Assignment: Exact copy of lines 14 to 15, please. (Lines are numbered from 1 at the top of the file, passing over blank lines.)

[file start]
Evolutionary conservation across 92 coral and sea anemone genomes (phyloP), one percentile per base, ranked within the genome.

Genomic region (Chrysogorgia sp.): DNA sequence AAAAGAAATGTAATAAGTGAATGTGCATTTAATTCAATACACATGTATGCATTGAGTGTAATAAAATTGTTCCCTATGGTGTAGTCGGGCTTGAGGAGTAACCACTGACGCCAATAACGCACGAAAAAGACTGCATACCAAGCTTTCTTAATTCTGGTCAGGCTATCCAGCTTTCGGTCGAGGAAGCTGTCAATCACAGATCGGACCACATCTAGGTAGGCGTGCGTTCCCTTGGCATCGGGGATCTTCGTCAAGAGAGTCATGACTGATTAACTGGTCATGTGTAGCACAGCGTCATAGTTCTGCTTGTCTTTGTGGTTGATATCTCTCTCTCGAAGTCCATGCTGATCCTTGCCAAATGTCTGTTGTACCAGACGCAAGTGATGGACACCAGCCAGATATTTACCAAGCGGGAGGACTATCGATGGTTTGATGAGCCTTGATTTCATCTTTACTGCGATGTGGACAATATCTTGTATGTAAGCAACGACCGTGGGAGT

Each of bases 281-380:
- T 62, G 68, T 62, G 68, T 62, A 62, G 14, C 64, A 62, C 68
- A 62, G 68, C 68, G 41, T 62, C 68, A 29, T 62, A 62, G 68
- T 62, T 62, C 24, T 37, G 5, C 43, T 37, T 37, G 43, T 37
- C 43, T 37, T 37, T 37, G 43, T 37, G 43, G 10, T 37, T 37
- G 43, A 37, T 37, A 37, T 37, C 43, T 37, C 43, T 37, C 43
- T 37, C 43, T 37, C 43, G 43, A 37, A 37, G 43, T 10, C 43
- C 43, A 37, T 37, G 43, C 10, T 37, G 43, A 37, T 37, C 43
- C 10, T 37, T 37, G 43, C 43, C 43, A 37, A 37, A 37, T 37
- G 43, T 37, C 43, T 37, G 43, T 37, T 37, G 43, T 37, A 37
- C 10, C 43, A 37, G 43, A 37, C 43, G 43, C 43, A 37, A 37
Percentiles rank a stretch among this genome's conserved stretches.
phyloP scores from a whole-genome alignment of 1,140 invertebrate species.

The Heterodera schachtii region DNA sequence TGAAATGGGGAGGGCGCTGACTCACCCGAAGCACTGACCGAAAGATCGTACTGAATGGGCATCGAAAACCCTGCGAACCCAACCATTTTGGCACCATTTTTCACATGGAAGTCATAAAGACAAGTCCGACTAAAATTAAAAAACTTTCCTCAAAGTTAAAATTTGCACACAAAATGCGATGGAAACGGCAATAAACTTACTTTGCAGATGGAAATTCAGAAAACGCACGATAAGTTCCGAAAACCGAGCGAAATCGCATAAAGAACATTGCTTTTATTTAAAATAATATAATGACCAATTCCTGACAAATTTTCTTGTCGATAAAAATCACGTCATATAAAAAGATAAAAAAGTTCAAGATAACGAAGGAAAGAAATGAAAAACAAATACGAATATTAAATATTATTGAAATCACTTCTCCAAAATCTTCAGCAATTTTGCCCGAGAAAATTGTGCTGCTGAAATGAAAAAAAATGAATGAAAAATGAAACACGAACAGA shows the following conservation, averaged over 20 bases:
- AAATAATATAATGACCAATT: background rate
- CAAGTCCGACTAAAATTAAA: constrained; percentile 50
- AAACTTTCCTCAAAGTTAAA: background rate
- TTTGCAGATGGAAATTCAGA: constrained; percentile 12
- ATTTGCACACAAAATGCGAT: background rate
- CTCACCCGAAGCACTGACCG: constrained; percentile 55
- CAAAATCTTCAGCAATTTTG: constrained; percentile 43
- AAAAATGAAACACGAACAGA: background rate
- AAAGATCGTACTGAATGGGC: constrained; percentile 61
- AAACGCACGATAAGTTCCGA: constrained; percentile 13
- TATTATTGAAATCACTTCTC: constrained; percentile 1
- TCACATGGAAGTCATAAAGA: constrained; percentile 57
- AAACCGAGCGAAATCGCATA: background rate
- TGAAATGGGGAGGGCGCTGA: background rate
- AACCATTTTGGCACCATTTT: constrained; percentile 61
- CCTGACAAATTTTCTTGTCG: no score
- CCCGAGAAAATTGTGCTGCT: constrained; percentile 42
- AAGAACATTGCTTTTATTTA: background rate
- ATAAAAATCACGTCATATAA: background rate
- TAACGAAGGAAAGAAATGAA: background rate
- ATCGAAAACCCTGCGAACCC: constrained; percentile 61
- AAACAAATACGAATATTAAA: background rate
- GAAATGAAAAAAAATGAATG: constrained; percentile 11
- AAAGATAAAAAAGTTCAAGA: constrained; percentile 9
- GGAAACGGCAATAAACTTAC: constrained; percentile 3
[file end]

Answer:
Percentiles rank a stretch among this genome's conserved stretches.
phyloP scores from a whole-genome alignment of 1,140 invertebrate species.